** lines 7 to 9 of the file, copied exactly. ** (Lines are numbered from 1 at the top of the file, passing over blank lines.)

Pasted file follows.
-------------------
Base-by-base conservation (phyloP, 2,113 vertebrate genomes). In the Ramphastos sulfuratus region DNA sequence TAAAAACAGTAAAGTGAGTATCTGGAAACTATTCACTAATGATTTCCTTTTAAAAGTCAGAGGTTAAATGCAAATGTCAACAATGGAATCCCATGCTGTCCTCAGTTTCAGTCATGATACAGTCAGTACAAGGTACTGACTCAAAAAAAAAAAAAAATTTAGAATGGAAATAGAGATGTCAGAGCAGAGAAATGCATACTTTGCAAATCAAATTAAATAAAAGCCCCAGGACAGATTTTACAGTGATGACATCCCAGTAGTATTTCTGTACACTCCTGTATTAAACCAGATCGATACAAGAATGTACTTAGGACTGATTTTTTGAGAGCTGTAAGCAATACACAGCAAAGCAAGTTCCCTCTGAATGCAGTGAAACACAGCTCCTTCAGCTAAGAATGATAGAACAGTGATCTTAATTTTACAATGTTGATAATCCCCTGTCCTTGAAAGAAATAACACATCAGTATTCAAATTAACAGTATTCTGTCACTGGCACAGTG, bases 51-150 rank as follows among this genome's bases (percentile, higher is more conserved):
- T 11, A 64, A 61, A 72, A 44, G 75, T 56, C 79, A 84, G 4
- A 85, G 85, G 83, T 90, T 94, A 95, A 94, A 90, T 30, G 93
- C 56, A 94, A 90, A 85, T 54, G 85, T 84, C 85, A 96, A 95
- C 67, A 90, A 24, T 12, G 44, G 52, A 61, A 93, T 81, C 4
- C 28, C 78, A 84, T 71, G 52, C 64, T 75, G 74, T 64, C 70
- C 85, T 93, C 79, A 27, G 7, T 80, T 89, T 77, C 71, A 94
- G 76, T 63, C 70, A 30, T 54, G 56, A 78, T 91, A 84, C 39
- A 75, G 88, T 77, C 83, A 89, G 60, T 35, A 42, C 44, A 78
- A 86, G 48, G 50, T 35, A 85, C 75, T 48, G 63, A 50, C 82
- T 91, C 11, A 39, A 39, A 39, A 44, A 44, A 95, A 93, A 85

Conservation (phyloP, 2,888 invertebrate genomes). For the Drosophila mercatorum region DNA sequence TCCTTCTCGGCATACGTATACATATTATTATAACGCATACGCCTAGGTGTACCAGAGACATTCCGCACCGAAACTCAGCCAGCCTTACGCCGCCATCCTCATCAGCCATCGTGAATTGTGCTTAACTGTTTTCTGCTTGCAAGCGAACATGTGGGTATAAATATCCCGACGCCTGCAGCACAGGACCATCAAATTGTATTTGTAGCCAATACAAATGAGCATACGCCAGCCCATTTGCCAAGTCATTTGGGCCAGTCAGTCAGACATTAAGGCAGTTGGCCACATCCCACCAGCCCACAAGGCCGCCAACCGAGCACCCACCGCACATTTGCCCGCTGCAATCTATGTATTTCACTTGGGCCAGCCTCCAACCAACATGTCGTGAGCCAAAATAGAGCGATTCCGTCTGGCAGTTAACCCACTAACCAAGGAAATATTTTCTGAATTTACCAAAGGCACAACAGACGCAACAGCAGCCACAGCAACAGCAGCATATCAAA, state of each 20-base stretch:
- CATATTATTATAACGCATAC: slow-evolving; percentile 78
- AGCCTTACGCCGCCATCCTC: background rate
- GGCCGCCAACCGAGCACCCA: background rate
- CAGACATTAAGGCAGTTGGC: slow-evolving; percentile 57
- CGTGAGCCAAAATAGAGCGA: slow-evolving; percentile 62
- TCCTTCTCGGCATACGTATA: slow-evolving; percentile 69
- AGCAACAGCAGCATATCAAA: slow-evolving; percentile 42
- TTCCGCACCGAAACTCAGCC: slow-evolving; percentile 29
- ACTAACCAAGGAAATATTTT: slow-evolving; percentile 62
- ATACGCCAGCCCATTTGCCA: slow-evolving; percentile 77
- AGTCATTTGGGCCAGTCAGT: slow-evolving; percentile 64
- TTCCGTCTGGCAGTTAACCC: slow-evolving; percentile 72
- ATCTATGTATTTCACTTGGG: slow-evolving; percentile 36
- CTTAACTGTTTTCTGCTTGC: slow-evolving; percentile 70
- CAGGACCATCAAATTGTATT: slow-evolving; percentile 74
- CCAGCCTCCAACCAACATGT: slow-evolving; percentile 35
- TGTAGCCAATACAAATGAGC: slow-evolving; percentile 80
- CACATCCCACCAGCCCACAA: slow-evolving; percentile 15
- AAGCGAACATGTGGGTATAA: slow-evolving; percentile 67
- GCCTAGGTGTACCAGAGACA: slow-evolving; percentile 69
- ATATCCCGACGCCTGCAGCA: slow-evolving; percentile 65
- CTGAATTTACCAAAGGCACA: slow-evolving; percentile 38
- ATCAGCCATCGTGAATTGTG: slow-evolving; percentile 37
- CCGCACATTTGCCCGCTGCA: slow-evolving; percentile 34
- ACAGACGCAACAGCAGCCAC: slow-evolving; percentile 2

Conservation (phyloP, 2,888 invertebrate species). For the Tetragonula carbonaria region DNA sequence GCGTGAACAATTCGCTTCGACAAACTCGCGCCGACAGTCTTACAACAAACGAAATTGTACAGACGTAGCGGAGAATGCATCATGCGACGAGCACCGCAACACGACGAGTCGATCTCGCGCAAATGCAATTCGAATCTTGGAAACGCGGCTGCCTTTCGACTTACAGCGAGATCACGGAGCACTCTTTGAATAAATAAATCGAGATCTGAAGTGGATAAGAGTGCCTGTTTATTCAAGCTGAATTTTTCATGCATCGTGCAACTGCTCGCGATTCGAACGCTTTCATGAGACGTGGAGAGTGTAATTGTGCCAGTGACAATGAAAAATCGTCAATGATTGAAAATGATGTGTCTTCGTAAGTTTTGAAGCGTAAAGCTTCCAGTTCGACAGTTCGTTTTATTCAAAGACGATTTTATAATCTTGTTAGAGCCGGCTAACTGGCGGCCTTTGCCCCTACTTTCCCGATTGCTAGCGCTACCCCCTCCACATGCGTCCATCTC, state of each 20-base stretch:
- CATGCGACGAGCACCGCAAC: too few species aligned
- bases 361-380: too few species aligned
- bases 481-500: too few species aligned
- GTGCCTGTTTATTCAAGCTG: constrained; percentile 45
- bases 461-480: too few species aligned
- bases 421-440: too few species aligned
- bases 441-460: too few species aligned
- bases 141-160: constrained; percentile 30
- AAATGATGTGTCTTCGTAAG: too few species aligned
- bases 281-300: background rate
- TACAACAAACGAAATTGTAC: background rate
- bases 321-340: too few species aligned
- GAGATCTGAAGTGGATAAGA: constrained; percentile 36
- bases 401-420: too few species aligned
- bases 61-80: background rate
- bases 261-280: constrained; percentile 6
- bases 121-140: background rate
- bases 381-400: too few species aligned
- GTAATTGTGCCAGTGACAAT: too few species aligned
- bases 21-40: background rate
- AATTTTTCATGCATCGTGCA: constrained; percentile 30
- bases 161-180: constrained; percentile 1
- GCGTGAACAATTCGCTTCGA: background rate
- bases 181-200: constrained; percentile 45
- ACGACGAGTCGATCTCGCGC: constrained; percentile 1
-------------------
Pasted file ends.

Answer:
- C 85, T 93, C 79, A 27, G 7, T 80, T 89, T 77, C 71, A 94
- G 76, T 63, C 70, A 30, T 54, G 56, A 78, T 91, A 84, C 39
- A 75, G 88, T 77, C 83, A 89, G 60, T 35, A 42, C 44, A 78